Perhaps the most shocking omission of Monday morning’s Oscar nominations was a harbinger for what was to come: Jennifer Lopez did not receive a best supporting actress nomination for the box-office hit “Hustlers,” kicking off what ended up being an almost entirely white field of acting nominations.
Only one actor of color, best actress nominee Cynthia Erivo for “Harriet,” was named among the 20 nominees in the Oscars’ four acting categories. (Best actor nominee Antonio Banderas, nominated for Spanish director Pedro Almodóvar’s “Pain and Glory,” is white.)
For two consecutive years in 2015 and 2016, the Oscars selected an entirely white slate of acting nominees, sparking activist April Reign’s #OscarsSoWhite hashtag. Activism from Reign and many others prompted the Academy of Motion Picture Arts and Sciences to announce long-needed changes to promote a more inclusive membership.
But Monday’s nominations were a reminder that change, particularly at the top, can be very, very slow, and the academy can’t just rest on its laurels and pat itself on the back for incremental gains from year to year. So much change is often one step forward, two steps back. (See also: last year’s Best Picture win for “Green Book.”)
Unlike a couple of years ago, the Oscars this year had plenty more opportunities to nominate people of color, as representation in Hollywood for people of color — although still incremental — has grown, thanks in part to the activism of #OscarsSoWhite.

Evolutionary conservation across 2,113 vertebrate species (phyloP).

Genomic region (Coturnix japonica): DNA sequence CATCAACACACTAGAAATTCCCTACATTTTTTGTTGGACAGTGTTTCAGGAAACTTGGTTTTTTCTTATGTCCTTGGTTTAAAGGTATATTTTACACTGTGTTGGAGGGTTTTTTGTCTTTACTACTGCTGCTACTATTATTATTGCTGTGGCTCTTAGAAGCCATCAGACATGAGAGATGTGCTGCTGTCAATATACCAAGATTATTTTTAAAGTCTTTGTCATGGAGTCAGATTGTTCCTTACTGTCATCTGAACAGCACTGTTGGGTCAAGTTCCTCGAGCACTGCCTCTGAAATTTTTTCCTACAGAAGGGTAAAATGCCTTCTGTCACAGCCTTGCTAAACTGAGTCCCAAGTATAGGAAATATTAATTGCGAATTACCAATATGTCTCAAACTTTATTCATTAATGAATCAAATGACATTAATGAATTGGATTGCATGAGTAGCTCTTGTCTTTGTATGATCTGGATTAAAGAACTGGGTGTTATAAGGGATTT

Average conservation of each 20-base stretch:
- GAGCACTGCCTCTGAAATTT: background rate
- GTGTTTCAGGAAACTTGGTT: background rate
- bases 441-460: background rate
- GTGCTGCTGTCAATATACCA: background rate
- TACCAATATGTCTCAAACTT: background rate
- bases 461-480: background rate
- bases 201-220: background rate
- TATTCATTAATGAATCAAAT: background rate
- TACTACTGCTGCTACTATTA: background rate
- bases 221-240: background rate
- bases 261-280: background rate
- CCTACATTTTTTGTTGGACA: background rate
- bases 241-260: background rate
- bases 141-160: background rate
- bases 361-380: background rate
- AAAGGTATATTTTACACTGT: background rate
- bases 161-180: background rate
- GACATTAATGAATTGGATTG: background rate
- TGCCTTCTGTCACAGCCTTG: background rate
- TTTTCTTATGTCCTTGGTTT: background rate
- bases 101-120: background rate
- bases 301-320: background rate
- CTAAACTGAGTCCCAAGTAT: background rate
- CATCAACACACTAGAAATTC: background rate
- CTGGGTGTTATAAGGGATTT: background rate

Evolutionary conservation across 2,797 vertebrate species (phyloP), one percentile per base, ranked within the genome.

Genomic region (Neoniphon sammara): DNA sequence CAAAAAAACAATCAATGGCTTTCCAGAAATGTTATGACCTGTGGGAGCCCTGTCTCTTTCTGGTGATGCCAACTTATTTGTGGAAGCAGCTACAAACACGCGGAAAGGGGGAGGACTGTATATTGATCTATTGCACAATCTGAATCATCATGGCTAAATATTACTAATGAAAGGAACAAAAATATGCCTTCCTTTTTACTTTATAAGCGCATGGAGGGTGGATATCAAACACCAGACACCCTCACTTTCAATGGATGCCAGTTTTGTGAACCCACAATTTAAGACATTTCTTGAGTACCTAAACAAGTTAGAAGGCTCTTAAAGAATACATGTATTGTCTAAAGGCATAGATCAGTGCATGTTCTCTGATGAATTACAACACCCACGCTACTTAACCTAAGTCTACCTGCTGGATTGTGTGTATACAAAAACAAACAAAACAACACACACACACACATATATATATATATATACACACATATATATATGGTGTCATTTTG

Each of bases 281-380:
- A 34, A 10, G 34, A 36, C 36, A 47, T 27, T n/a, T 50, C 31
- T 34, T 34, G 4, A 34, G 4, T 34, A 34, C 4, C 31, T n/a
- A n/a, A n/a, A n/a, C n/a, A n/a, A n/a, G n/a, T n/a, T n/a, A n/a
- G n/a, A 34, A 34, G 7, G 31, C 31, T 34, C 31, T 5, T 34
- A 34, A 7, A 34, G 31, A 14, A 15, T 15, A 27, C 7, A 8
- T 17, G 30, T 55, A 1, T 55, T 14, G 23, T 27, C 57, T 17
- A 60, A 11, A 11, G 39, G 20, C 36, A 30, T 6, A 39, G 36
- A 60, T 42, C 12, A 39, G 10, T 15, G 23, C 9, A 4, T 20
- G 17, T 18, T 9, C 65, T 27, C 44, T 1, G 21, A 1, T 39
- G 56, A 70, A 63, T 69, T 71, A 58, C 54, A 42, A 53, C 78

In addition to Lopez, there were a number of other worthy contenders in the running, including but not limited to: Lupita Nyong’o for “Us,” Awkwafina for “The Farewell,” Eddie Murphy for “Dolemite Is My Name” and Song Kang-ho for “Parasite.”
Perhaps the saddest observation regarding Monday’s nominations was that the nearly all-white acting nominees were not exactly surprising. Many Oscar prognosticators were predicting that actors of color would mostly be shut out, as the ones in the running weren’t considered front-runners or a sure bet.
That reflects how recognizing more people of color at the Oscars and other top awards requires not just incremental changes, but an entire culture shift in what kinds of stories and people are deemed worthy of awards and are seen as top contenders.